As I often note, I try to stay focused on broadband in rural Minnesota – because there are only 24 hours in a day. But there are broader topics that come up that will impact Minnesota that I feel like I have to add. The FCC’s new plans for Net Neutrality makes that list and the FCC is expected to vote to move forward on the repeal on May 18.
The FCC has put out a Fact Sheet on “Restoring Internet Freedom”; here’s an abridged version of the intro…
For almost twenty years, the Internet flourished under a light-touch regulatory approach. During this time, the Internet underwent rapid, and unprecedented, growth….
The Chairman of the Federal Communications Commission (FCC) has proposed a Notice of Proposed Rulemaking (NPRM) to end the utility-style regulatory approach that gives government control of the Internet and to restore the market-based policies necessary to preserve the future of Internet Freedom, and to reverse the decline in infrastructure investment, innovation, and options for consumers put into motion by the FCC in 2015. To determine how to best honor our commitment to restoring Internet Freedom, the NPRM also evaluates the existing rules governing Internet service providers’ practices.
What the NPRM Would Do:
- Propose to reinstate the information service classification of broadband Internet access service and return to the light-touch regulatory framework first established on a bipartisan basis during the Clinton Administration.
- Propose to reinstate the determination that mobile broadband Internet access service is not a commercial mobile service and in conjunction revisit the elements of the Title II Order that modified or reinterpreted key terms in section 332 of the Communications Act and our implementing rules.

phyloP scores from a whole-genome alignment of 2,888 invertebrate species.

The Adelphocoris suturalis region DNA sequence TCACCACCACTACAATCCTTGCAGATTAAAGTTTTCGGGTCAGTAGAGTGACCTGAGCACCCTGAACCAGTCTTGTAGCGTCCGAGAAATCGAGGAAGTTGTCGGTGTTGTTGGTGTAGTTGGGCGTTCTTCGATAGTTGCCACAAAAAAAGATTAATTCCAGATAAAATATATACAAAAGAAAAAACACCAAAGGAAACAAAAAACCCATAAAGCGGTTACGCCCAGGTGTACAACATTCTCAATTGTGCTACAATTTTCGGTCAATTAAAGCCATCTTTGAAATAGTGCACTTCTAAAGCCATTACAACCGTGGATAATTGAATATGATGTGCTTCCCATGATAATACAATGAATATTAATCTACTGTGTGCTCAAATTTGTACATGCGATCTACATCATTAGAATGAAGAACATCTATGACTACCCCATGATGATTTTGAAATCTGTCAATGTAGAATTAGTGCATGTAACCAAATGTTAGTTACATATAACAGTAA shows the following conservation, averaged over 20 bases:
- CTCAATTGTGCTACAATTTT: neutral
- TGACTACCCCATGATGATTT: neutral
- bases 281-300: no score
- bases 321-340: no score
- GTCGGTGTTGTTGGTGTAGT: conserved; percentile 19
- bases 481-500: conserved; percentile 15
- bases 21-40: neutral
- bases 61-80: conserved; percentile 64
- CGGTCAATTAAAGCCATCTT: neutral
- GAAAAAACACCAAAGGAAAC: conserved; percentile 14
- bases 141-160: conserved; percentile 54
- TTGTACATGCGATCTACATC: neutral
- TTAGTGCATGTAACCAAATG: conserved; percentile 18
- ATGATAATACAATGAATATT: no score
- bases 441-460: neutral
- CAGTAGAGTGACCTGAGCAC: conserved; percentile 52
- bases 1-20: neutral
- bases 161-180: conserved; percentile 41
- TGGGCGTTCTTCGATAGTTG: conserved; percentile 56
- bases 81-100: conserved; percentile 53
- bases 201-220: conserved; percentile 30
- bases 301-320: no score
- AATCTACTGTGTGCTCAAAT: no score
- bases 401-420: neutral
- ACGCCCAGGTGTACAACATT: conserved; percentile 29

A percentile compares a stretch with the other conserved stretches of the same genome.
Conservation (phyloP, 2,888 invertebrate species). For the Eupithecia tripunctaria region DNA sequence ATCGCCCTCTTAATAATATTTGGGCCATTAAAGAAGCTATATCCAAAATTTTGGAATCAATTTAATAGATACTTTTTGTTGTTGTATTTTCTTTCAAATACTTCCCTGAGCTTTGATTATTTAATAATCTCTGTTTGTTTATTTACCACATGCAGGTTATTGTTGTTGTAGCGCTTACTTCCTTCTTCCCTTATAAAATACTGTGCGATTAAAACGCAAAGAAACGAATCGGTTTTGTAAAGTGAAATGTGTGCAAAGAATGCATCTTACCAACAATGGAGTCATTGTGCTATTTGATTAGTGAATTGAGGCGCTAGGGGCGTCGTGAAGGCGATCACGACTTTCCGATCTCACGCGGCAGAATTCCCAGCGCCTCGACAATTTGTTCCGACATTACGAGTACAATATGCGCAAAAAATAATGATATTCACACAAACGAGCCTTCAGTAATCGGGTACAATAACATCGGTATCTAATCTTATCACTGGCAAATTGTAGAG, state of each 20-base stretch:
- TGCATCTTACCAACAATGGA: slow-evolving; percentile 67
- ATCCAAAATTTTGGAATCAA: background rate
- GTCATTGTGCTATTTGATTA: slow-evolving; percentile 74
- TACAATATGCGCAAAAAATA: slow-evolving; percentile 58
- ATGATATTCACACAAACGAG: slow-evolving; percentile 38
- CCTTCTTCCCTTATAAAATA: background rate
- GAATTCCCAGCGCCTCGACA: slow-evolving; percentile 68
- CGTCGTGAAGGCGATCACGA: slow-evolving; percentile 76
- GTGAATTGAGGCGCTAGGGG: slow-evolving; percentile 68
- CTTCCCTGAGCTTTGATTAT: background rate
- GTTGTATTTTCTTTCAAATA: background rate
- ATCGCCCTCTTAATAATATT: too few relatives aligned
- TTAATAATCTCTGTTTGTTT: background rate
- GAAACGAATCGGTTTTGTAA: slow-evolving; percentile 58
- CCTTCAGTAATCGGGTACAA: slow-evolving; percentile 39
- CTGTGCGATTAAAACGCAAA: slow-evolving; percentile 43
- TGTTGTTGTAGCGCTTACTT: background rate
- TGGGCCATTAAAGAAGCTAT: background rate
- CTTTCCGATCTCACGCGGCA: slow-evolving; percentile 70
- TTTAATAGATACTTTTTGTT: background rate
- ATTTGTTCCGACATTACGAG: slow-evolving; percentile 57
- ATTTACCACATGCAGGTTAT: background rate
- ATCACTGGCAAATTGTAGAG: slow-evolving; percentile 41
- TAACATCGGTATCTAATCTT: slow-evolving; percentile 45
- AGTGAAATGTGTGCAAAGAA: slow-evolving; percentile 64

- Propose to return authority to the Federal Trade Commission to police the privacy practices of Internet service providers. Propose to eliminate the vague Internet conduct standard.
- Seek comment on whether to keep, modify, or eliminate the bright-line rules set forth in the Title II Order.
- Propose to re-evaluate the Commission’s enforcement regime to analyze whether ex ante regulatory intervention in the market is necessary.
- Propose to conduct a cost-benefit analysis as part of this proceeding.
Here are what others are saying about the action to roll back Net Neutrality (And a look back at the discussion from 2015):
Pai’s plan broadly is to undo the Title II back to a lighter-regulated Title I classification. (For the wonky: from utility-like “telecommunications services” to “information services.”) AT&T, Comcast and other telecom and cable companies welcomed this effort, while adding that they do support “a free and open Internet” as well as the fundamental principles of net neutrality.
The Internet Association, which represents Web companies including Google and Netflix, said it will keep working to defend the existing rules from repeal. The group said they protect “consumers from ISPs looking to play gatekeeper or prioritize their own content at the expense of competition online.”
From Government Technology – Cities Take a Stand Against the FCC’s Proposed Net Neutrality Rollback